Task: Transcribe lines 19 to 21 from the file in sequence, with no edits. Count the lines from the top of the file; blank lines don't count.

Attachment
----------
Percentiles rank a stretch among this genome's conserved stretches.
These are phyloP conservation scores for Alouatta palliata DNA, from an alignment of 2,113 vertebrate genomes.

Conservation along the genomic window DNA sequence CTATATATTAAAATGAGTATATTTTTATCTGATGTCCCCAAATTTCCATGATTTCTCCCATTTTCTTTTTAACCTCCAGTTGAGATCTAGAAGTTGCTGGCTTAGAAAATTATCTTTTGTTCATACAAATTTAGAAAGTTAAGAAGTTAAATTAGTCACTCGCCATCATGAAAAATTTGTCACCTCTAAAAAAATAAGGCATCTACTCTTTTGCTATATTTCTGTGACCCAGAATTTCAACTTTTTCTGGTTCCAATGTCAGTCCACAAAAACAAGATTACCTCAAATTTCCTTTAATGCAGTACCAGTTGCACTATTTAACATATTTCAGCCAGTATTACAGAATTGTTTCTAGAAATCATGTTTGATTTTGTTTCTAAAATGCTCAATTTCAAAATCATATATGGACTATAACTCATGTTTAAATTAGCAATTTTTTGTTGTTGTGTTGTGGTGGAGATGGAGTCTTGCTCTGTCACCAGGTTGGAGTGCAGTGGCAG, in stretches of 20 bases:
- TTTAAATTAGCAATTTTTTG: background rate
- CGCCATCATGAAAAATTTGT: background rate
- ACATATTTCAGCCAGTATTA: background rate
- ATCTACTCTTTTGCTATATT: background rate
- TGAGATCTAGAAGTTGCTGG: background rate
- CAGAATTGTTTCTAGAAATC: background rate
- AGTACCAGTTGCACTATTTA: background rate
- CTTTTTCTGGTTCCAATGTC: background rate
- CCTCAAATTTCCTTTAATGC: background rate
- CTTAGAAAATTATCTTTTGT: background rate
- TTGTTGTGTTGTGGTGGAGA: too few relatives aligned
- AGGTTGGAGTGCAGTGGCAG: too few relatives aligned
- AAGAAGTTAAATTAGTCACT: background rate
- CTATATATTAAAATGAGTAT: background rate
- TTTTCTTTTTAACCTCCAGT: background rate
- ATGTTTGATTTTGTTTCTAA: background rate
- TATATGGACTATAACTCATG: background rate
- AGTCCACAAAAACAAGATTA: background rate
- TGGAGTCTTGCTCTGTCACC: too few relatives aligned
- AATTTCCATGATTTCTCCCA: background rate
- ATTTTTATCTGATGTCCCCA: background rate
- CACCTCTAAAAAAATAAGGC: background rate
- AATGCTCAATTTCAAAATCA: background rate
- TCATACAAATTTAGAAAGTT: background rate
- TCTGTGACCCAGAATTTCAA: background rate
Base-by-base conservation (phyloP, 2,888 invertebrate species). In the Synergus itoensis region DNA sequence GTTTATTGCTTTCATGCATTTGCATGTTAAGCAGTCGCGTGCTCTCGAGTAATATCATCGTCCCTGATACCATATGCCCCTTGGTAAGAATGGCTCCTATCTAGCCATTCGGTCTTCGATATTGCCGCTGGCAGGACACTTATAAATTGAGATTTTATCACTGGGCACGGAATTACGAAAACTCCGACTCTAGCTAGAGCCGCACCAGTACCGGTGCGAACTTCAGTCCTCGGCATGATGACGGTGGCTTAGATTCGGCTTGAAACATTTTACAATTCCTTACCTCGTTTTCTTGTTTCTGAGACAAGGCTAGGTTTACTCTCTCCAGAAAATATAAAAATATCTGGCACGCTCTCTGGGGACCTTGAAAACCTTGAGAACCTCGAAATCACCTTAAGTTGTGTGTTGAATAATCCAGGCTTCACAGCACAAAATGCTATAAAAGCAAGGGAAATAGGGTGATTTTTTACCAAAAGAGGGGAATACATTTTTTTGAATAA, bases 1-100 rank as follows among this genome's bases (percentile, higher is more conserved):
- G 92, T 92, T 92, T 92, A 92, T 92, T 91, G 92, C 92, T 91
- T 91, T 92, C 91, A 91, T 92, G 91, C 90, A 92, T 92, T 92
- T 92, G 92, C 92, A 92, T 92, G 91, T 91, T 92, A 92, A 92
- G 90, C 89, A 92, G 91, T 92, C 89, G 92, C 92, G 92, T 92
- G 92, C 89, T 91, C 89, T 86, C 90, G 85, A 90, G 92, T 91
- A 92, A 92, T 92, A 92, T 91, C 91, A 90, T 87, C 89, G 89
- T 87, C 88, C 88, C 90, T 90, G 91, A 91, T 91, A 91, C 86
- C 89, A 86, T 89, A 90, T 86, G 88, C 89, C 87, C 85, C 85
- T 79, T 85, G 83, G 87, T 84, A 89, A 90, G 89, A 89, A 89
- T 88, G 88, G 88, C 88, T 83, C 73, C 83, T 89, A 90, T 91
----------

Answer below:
- ATGTTTGATTTTGTTTCTAA: background rate
- TATATGGACTATAACTCATG: background rate
- AGTCCACAAAAACAAGATTA: background rate